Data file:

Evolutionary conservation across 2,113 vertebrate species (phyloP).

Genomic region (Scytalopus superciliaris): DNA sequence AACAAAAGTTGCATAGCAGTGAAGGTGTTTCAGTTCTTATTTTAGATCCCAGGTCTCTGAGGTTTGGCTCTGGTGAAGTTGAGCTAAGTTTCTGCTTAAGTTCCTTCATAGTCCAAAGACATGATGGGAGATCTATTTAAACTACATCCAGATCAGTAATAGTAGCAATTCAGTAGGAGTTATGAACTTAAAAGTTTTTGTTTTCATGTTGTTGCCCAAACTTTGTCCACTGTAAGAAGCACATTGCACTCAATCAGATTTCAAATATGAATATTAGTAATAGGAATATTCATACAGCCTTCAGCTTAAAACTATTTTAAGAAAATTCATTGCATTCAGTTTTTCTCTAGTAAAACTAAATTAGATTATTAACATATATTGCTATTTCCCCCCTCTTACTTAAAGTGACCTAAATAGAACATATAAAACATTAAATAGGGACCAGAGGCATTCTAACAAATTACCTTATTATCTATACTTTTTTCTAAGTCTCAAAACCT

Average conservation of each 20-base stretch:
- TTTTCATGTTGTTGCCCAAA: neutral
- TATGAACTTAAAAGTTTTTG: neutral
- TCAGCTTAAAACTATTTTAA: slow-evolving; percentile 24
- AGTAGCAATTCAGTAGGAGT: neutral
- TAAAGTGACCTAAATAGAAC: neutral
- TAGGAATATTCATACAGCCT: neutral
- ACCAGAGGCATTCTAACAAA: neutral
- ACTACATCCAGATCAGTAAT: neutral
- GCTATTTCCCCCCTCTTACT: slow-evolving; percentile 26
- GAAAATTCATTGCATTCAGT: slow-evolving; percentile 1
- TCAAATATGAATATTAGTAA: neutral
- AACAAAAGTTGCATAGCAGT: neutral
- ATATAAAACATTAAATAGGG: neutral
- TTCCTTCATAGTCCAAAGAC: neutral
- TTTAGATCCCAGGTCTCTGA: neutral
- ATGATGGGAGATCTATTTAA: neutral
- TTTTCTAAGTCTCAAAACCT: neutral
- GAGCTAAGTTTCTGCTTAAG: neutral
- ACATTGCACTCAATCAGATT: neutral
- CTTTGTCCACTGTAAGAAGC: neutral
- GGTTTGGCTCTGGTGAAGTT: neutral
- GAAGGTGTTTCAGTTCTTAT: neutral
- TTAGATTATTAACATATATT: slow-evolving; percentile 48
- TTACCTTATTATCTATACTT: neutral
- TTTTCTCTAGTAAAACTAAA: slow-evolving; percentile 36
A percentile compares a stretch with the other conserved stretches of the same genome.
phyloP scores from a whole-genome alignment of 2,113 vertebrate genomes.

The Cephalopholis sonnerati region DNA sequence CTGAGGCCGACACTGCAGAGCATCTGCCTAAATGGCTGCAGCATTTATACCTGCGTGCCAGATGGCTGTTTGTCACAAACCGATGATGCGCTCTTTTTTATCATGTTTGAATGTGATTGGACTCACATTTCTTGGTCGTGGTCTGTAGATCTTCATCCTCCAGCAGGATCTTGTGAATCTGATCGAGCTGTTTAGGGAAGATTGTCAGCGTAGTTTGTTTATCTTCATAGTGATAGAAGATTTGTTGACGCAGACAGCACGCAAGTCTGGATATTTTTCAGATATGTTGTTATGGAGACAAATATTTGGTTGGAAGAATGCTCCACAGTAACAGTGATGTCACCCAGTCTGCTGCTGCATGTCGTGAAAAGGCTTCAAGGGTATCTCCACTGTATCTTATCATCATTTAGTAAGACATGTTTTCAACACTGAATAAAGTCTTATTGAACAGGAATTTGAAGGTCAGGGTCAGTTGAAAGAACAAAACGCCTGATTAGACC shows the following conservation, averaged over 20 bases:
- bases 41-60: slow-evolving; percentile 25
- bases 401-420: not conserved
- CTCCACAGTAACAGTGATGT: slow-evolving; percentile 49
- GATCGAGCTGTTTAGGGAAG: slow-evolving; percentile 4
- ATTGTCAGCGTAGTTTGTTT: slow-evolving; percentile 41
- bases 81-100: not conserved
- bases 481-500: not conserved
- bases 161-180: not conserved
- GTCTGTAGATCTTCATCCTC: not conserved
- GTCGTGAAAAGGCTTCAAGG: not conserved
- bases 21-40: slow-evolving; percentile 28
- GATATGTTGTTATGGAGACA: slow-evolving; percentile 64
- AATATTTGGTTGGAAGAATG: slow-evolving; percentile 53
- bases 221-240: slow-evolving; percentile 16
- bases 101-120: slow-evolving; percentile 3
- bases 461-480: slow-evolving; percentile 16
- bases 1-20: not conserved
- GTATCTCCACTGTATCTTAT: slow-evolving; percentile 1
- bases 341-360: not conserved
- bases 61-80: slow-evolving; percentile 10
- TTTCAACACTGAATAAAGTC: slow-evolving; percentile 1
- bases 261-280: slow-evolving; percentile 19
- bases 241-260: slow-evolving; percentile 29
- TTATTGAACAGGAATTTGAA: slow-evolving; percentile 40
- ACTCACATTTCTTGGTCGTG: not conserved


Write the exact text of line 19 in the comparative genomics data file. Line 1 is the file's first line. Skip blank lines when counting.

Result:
- ATGATGGGAGATCTATTTAA: neutral